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Green v. District Council 1707

United States District Court, S.D. New York

July 29, 2014



PAUL A. ENGELMAYER, District Judge.

Plaintiff Michael Green ("Green") brings this action against defendants District Council 1707 ("DC 1707") and Raglan George, Jr. ("George") for employment discrimination and wrongful termination. Green alleges that defendants discriminated against him and terminated his employment on the basis of his race and ancestry, in violation of the Civil Rights Act of 1871, 42 U.S.C. § 1981 ("Section 1981"), and the New York City Human Rights Law, N.Y. Admin. Code § 8-107(1)(a) ("NYCHRL"). Green also alleges that defendants violated § 193 of the New York Labor Law ("NYLL") by, inter alia, failing to pay him severance and for unused vacation time upon his termination. In the alternative, Green alleges that defendants breached an implied contract to pay such benefits, and that these failures to pay were motivated by racial animus.

Defendants now move to dismiss Green's First Amended Complaint ("FAC"), under Federal Rule of Civil Procedure 12(b)(6), for failure to state a claim, on the ground that the FAC fails to plead facts sufficient to show intentional discrimination on the basis of race or ancestry. They also move for sanctions under Rule 11. For the reasons that follow, the motion to dismiss is granted, and the motion for sanctions is denied.

I. Background[1]

A. Green's Employment by DC 1707

DC 1707 is a labor union for state, county, and municipal employees in New York. FAC ¶ 5. Green, a Caucasian man of Jewish ancestry, id. ¶ 12, began working for DC 1707 in September 1991, id. ¶ 13. During Green's employment at DC 1707, George, an African American man, id. ¶ 22, served as the union's Executive Director, its highest rank of employee, id. ¶ 7, and was Green's supervisor, see id. ¶ 20. In September 2008, George promoted Green to Organizing Director, id. ¶ 24, an Assistant Director-level job, id. ¶ 15. Green held that position through his termination from DC 1707 on May 17, 2013. Id. ¶ 13. Although he had been so during an earlier part of his employment, Green was not a member of the DC 1707 Professional Employees Union while he served as Organizing Director, between September 2008 and May 2013. Id. ¶¶ 14, 16.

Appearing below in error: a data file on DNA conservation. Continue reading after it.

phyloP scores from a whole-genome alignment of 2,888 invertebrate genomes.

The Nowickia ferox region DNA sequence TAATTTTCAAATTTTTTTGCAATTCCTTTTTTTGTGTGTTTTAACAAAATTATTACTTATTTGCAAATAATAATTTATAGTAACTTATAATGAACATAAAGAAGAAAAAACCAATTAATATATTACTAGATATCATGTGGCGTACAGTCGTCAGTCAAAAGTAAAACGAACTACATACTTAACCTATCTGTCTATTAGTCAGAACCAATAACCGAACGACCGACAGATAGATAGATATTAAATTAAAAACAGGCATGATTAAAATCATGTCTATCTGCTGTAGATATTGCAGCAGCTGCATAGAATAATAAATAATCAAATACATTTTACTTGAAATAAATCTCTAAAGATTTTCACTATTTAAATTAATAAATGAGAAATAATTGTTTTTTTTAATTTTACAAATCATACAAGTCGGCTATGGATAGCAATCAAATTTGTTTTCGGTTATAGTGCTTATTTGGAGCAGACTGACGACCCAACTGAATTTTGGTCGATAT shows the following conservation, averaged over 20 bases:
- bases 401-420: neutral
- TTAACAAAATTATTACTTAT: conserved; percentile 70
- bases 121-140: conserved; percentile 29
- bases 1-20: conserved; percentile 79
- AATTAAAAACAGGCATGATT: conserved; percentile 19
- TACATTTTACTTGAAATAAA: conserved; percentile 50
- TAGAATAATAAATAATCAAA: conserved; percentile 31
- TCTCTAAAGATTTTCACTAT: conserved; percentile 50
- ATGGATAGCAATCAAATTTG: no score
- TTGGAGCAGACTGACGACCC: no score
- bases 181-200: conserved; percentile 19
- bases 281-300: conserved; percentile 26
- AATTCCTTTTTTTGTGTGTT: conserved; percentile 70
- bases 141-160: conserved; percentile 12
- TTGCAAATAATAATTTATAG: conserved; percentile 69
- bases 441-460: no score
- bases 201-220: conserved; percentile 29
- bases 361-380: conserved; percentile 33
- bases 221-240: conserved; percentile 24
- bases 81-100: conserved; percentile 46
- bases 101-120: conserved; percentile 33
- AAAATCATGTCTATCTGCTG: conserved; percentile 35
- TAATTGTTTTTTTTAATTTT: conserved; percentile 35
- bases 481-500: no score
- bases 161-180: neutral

While under George's supervision, Green did not receive any formal performance evaluations, nor any warnings that his work performance was unsatisfactory or deficient. Id. ¶¶ 19-20. By all accounts, Green was qualified for and successful in his role as Organizing Director; in that position, he brought in approximately 250 new members to the union per year. Id. ¶¶ 17-18.

B. Pre-Termination Allegations of Discrimination

In 2003 or 2004, while Green was serving as Director of Daycare and Headstart, George accused him of not doing his job during an Assistant Directors' meeting. Id. ¶ 33. Green left the meeting to retrieve for George an example of his work, but upon his return he was told he had been fired. Id. When others at the meeting objected and intervened, George changed his mind and rescinded Green's termination. Id. When African-American or Latino employees struggled with their work performance, George provided them with multiple opportunities to improve. Id. ¶ 31.

In 2011 or 2012, Green requested vacation time. Id. ¶ 28. George insisted that Green ask each other Assistant Director to be sure they did not want to take a vacation during the same period, and then took about a week to decide whether to approve his request. See id. African-American and Latino employees were not subjected to such difficulty when they requested vacation. Id. ¶ 29.

C. Green's Termination

On May 17, 2013, Green stopped by George's office, whereupon George accused Green of not doing his job. Id. ¶ 53. Green countered that he was doing a lot of work; George replied that he was "not seeing it." Id. After Green responded that he was working on a specific project and George again expressed disbelief, Green told George "that if he left his office, he would be aware of the work that [Green] had been doing." Id. George became incensed by this suggestion and began screaming at Green. Id. In response, Green raised his voice and insisted that he was in fact doing his job. Id. George ended the exchange by telling Green to "take a hike." Id.